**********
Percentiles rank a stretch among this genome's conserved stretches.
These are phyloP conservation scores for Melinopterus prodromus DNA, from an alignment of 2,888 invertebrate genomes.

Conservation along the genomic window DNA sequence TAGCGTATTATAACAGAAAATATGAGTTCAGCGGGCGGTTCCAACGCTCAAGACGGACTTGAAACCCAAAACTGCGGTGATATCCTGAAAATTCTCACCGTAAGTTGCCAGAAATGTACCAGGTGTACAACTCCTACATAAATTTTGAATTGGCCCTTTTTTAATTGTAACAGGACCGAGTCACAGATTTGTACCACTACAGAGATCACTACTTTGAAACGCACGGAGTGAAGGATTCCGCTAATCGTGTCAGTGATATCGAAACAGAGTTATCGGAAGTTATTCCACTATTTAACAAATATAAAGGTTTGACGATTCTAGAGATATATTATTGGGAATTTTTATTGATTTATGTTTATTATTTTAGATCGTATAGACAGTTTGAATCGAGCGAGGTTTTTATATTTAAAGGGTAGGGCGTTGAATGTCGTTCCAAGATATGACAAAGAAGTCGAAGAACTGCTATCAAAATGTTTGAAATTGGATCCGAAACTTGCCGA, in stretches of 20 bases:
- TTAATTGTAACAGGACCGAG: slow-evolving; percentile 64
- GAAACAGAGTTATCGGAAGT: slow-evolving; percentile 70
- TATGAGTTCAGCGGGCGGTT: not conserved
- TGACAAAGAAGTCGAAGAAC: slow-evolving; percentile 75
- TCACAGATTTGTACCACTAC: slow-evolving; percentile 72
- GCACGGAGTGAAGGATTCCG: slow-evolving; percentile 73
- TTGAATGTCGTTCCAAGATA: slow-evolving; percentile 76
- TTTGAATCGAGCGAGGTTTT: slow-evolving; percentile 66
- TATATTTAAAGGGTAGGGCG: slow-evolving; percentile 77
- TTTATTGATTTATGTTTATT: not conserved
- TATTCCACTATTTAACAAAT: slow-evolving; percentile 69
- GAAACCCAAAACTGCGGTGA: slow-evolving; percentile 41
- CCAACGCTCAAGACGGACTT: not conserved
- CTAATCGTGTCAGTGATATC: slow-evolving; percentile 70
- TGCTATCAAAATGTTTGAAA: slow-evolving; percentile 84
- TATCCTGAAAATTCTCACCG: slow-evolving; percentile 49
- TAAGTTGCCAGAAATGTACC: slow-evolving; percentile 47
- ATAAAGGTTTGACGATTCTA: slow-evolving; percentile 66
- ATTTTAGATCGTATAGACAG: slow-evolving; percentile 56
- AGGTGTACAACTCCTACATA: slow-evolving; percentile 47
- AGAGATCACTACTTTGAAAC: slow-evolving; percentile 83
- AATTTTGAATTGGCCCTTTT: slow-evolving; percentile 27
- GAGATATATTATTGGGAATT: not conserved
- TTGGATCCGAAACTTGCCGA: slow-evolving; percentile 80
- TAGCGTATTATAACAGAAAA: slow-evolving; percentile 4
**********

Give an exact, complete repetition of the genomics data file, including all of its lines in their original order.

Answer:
Percentiles rank a stretch among this genome's conserved stretches.
These are phyloP conservation scores for Melinopterus prodromus DNA, from an alignment of 2,888 invertebrate genomes.

Conservation along the genomic window DNA sequence TAGCGTATTATAACAGAAAATATGAGTTCAGCGGGCGGTTCCAACGCTCAAGACGGACTTGAAACCCAAAACTGCGGTGATATCCTGAAAATTCTCACCGTAAGTTGCCAGAAATGTACCAGGTGTACAACTCCTACATAAATTTTGAATTGGCCCTTTTTTAATTGTAACAGGACCGAGTCACAGATTTGTACCACTACAGAGATCACTACTTTGAAACGCACGGAGTGAAGGATTCCGCTAATCGTGTCAGTGATATCGAAACAGAGTTATCGGAAGTTATTCCACTATTTAACAAATATAAAGGTTTGACGATTCTAGAGATATATTATTGGGAATTTTTATTGATTTATGTTTATTATTTTAGATCGTATAGACAGTTTGAATCGAGCGAGGTTTTTATATTTAAAGGGTAGGGCGTTGAATGTCGTTCCAAGATATGACAAAGAAGTCGAAGAACTGCTATCAAAATGTTTGAAATTGGATCCGAAACTTGCCGA, in stretches of 20 bases:
- TTAATTGTAACAGGACCGAG: slow-evolving; percentile 64
- GAAACAGAGTTATCGGAAGT: slow-evolving; percentile 70
- TATGAGTTCAGCGGGCGGTT: not conserved
- TGACAAAGAAGTCGAAGAAC: slow-evolving; percentile 75
- TCACAGATTTGTACCACTAC: slow-evolving; percentile 72
- GCACGGAGTGAAGGATTCCG: slow-evolving; percentile 73
- TTGAATGTCGTTCCAAGATA: slow-evolving; percentile 76
- TTTGAATCGAGCGAGGTTTT: slow-evolving; percentile 66
- TATATTTAAAGGGTAGGGCG: slow-evolving; percentile 77
- TTTATTGATTTATGTTTATT: not conserved
- TATTCCACTATTTAACAAAT: slow-evolving; percentile 69
- GAAACCCAAAACTGCGGTGA: slow-evolving; percentile 41
- CCAACGCTCAAGACGGACTT: not conserved
- CTAATCGTGTCAGTGATATC: slow-evolving; percentile 70
- TGCTATCAAAATGTTTGAAA: slow-evolving; percentile 84
- TATCCTGAAAATTCTCACCG: slow-evolving; percentile 49
- TAAGTTGCCAGAAATGTACC: slow-evolving; percentile 47
- ATAAAGGTTTGACGATTCTA: slow-evolving; percentile 66
- ATTTTAGATCGTATAGACAG: slow-evolving; percentile 56
- AGGTGTACAACTCCTACATA: slow-evolving; percentile 47
- AGAGATCACTACTTTGAAAC: slow-evolving; percentile 83
- AATTTTGAATTGGCCCTTTT: slow-evolving; percentile 27
- GAGATATATTATTGGGAATT: not conserved
- TTGGATCCGAAACTTGCCGA: slow-evolving; percentile 80
- TAGCGTATTATAACAGAAAA: slow-evolving; percentile 4